He had many students including his son Cyriacus Bril, Luigi Carboni, Balthasar Lauwers, Willem van Nieulandt II, Pieter Spierinckx, Agostino Tassi and Hendrick Cornelisz Vroom.[4] Karel Philips Spierincks may also briefly have been his pupil.[8]

Paul Bril died in Rome in 1626.[4]


View of Bracciano, early 1620s

Paul Bril initially painted in the late Mannerist style developed by his brother. These early landscapes are in the Flemish tradition inaugurated by Joachim Patinir and Pieter Bruegel the Elder and further developed by his own brother. Works from this early period were characterised by a picturesque arrangement of landscape elements and violent contrasts between light and dark.[9] These early paintings also show strong contrasts of forms to create a sense of dramatic motion. Bril contrasted steep cliffs with chasms or dark, twisting trees growing from hills next to flat, sunlit pastures.

His style changed during his stay in Rome. His compositions became calmer and his style more classicising around 1605. This may have been due to the influence of Annibale Carracci and Adam Elsheimer. The works from this period have lower horizons and less abrupt transitions from foreground to background. The subjects are typically pastoral or bucolic scenes and mythological subjects.[2] This late style had a strong influence on the development of Flemish landscape painting and was crucial to Claude Lorrain's formation of the classical landscape.[9]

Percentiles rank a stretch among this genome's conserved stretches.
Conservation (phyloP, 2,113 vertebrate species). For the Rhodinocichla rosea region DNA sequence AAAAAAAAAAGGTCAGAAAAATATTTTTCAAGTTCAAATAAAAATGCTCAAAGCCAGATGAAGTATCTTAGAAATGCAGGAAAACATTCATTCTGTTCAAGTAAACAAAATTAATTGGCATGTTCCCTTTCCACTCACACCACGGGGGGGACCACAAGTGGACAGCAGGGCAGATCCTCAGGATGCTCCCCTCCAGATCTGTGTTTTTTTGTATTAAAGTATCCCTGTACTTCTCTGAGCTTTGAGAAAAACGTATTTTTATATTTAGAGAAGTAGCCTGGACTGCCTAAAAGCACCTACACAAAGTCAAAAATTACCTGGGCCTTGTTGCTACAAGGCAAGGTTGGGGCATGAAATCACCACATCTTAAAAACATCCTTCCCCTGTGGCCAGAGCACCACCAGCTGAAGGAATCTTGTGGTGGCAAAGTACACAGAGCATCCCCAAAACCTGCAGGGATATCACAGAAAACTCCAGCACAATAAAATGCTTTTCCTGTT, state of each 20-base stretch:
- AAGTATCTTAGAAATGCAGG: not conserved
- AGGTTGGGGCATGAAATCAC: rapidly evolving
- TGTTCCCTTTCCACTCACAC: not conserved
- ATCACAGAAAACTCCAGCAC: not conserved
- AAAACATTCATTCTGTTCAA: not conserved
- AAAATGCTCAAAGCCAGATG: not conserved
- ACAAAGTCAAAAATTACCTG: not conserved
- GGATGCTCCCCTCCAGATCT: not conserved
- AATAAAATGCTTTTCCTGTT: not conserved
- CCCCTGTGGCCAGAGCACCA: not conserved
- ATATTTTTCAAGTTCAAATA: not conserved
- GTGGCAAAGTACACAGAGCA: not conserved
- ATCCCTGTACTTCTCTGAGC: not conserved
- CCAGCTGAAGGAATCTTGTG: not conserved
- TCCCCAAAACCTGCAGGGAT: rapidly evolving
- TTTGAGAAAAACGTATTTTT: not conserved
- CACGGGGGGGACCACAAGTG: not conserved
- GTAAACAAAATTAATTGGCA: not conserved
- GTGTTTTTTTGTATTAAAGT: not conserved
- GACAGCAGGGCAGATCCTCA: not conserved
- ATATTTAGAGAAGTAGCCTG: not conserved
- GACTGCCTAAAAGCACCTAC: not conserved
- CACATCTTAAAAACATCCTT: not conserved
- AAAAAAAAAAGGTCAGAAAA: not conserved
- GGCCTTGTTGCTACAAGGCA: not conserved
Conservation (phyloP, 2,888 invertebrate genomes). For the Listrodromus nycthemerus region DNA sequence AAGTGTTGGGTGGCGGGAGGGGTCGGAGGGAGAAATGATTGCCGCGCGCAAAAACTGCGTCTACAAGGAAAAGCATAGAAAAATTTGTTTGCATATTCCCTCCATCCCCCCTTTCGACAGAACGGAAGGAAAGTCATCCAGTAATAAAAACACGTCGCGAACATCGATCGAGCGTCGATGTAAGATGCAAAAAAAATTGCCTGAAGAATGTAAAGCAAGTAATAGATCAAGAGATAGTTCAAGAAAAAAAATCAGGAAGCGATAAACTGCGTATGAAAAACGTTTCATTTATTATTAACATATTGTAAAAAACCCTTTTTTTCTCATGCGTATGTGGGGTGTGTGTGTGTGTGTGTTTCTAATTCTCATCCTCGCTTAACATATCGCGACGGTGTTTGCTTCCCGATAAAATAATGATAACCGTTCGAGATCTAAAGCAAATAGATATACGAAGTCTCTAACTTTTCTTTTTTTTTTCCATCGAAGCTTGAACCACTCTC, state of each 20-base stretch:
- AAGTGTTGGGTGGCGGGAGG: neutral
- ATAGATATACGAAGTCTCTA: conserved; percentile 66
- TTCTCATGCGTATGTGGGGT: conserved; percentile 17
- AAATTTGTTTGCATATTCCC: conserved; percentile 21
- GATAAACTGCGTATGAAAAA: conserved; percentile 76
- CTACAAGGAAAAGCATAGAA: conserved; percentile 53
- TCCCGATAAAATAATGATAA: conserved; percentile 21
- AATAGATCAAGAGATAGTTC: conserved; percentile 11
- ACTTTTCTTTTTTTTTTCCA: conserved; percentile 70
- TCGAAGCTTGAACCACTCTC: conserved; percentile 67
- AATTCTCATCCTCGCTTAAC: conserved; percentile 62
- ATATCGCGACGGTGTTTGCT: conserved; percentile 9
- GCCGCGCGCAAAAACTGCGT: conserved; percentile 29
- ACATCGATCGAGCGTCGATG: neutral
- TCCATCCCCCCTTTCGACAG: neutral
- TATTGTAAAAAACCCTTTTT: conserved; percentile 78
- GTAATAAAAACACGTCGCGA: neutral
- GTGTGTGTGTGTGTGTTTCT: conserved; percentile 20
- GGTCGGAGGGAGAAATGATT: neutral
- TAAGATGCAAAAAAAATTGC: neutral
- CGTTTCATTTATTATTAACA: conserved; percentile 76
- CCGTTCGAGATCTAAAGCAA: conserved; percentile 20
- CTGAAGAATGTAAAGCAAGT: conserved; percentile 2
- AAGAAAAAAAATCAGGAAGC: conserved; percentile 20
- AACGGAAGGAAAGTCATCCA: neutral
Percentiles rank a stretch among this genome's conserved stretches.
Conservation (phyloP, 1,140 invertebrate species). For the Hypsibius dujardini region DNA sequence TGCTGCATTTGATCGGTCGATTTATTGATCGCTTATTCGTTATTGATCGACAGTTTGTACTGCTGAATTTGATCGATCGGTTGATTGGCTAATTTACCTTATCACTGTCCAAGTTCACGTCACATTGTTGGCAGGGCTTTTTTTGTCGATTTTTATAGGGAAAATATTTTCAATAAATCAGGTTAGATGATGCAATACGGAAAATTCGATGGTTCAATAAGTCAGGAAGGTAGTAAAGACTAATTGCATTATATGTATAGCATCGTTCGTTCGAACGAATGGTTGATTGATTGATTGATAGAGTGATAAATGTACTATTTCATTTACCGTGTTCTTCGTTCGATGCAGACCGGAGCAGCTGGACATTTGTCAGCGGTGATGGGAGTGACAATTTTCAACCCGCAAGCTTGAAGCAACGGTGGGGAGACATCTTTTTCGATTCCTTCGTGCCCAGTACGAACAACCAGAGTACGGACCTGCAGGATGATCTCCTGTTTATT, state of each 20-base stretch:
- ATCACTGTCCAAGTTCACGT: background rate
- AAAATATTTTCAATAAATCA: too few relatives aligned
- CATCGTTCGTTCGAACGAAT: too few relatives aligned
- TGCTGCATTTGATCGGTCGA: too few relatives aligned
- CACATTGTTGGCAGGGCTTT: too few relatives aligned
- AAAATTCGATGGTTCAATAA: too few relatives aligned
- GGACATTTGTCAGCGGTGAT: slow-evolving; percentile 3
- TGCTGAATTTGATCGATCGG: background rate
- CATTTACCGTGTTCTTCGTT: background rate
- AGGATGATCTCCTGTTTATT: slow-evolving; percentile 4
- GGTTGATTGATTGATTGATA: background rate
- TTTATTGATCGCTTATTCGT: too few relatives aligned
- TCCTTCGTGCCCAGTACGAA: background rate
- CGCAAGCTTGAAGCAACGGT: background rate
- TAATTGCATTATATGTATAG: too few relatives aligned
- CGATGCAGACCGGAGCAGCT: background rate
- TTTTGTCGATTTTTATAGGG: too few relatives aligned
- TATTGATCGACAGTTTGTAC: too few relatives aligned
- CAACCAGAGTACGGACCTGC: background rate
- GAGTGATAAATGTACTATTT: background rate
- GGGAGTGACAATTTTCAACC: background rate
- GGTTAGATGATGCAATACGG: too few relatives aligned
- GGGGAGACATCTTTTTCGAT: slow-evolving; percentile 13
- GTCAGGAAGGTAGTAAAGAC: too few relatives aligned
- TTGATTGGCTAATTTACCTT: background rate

Stag Hunt, 1620

Agostino Tassi may have been Paul's pupil. Tassi later became the master of Claude Lorrain. Paul Bril thus forms one of the links between the panoramic views of Joachim Patinir and the ideal landscape evolved by Nicolas Poussin and Claude Lorrain.[2] Bril is considered a precursor of the Dutch Italianates such as Cornelius van Poelenburgh and Bartholomeus Breenbergh, and, to a certain extent, of the Flemish and Dutch genre painters active in Rome known as the Bamboccianti.[2][5]

Paul also painted small cabinet paintings on copper and panel commencing from the 1590s. Some of these he signed with a pair of glasses, a pun on the Flemish word bril which means "glasses". These small-scale paintings depicted subjects that he and his brother had rendered before on a large scale, such as tempestuous seascapes, hermits in the wilderness, travelling pilgrims, peasants among ancient ruins, hunters and fishermen.[2]

Landscape with a harbour, 1611

A prolific draftsman, his drawings were popular with collectors and were copied by the many students who worked with him in his studio, which was a popular destination for Dutch and Flemish artists visiting Rome.[10]